Male Sexual Health Covered Under Obamacare

The following are preventive sexual health services for men that insurance companies are required to cover under the ACA:

  • Hepatitis B screening for high-risk adults
  • Hepatitis C screening for high-risk adults
  • Syphilis screening for high-risk adults
  • HIV screening for everyone ages 15 - 65 or are at high-risk
  • Vaccines for hepatitis B, HPV, and meningococcal disease
  • STI prevention counseling for high-risk adults

Additionally, transgender men can access preventive services based on medical need rather than gender identity, meaning that a transgender man who hasn’t had gender transition surgery can still get a mammogram under the ACA. 

Male Birth Control Frequently Asked Questions (FAQs)

Below, we answer some common questions regarding the development of male hormonal birth control and questions related to currently available birth control.

Is it more challenging to develop a male birth control pill than a female one?

Yes, according to. Dr. Marchand, MD, a board-certified physician in Obstetrics and Gynecology with extensive research on minimally invasive surgery, says, “it is much harder to create a male birth control pill for numerous reasons.” This may be because men cannot get pregnant and constantly produce sperm throughout their lives. 

He says, “Even if you have a perfect pill that kills all sperm instantly, the male will produce more sperm almost immediately, severely limiting the usefulness of the pill. If a pill stopped all sperm production, it would also have to somehow be able to restart that production.”

When will male hormonal birth control options become available?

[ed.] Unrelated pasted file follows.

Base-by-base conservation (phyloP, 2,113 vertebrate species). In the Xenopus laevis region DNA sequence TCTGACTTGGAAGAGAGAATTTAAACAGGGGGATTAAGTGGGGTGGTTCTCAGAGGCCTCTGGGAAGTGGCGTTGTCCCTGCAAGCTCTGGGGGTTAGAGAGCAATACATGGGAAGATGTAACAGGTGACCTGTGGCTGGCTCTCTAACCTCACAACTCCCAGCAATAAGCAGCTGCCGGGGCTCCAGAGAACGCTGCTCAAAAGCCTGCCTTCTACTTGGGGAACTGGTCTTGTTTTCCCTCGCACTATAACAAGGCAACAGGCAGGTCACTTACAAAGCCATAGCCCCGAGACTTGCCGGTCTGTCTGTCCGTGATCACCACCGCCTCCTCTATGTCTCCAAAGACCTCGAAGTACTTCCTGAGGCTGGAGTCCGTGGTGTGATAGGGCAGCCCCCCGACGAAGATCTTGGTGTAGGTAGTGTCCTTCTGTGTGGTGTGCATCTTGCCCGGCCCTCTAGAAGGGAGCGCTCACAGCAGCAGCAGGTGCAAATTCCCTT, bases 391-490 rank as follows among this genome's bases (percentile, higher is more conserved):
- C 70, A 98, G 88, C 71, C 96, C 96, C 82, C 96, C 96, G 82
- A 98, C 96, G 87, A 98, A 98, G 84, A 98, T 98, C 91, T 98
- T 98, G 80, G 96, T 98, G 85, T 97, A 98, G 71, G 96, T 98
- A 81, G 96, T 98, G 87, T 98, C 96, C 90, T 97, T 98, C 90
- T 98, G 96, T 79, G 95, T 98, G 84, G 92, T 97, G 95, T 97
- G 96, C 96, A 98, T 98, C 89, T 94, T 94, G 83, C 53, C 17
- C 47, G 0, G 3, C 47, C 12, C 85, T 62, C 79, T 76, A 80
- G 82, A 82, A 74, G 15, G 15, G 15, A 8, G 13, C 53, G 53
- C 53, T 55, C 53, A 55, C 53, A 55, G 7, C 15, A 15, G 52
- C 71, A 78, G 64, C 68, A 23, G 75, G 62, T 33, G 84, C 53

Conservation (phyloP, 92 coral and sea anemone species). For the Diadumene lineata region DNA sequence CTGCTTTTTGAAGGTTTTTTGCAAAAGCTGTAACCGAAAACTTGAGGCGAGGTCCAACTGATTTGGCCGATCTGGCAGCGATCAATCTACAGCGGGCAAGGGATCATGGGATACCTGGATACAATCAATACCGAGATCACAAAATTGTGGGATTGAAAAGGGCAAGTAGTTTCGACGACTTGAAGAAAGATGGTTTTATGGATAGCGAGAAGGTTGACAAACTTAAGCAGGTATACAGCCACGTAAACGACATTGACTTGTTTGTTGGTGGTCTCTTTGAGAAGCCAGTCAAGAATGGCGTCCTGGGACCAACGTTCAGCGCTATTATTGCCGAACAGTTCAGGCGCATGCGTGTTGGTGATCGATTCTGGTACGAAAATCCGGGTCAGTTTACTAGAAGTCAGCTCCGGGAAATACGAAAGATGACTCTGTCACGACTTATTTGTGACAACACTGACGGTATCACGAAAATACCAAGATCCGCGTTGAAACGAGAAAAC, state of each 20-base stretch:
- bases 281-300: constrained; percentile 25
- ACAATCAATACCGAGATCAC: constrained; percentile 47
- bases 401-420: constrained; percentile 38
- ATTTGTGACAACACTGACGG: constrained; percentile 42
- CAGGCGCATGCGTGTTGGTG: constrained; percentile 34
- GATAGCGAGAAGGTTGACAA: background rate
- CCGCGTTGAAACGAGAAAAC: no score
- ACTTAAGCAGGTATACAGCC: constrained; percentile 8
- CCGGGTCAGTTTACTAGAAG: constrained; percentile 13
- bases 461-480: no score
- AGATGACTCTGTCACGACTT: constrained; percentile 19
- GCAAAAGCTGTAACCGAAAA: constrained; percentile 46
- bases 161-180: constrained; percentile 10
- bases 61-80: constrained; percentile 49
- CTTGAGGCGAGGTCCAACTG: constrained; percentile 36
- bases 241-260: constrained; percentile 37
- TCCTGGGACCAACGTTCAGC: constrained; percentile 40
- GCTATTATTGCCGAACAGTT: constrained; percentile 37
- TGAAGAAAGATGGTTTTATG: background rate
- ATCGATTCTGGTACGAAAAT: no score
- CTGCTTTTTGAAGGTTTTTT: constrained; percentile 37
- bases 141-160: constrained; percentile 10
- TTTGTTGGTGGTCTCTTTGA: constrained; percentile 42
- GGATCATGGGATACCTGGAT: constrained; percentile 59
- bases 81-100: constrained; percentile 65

While many studies are being done right now, it will be a while until hormonal birth control pills for men become available. The Food and Drug Administration (FDA) requires rigorous safety tests before a drug is approved to become commercially available. 

Most of the studies going on right now still have a lengthy process to finish before their drug is approved as safe and successful for the general population. 

What are the risks of getting a vasectomy?

Vasectomy has a very low risk of complications and will not affect sexual performance. The procedure is quick, and you can go home the same day. However, all surgeries come with some risks. Side effects that may be present after the surgery include:

  • Bleeding or blood clot inside the scrotum
  • Blood in semen
  • Infection of the surgery site
  • Mild pain or discomfort
  • Swelling

Delayed complications can include:

  • Chronic pain
  • Fluid buildup in the testicle
  • Inflammation caused by leaking sperm
  • Pregnancy if the vasectomy fails (rare)
  • An abnormal cyst that develops on the upper testicle
  • A fluid-filled sac surrounding the testicle that causes swelling in the scrotum

While a vasectomy is effective and safe, you have to be sure that you do not want to have children before getting one as they are permanent and difficult to reverse. 

Bottom Line

There are two main birth control options for men: condoms and vasectomy. While health insurance is not required to cover vasectomy, many still cover it anyways. Condoms are the only form of contraception that prevents pregnancy and STDs. It will be a while until hormonal contraceptives for men become widely available. 

While Mira does not cover surgeries or condoms, Mira will provide navigation to affordable specialty care and same-day lab testing, discounted prescription medications, and in-person urgent care for just $45 per month. Sign up today to get started!

Erica Kahn

Erica graduated from Emory University in Atlanta with a BS in environmental science and a minor in English and is on track to graduate with her Master's in Public Health. She is passionate about health equity, women's health, and how the environment impacts public health.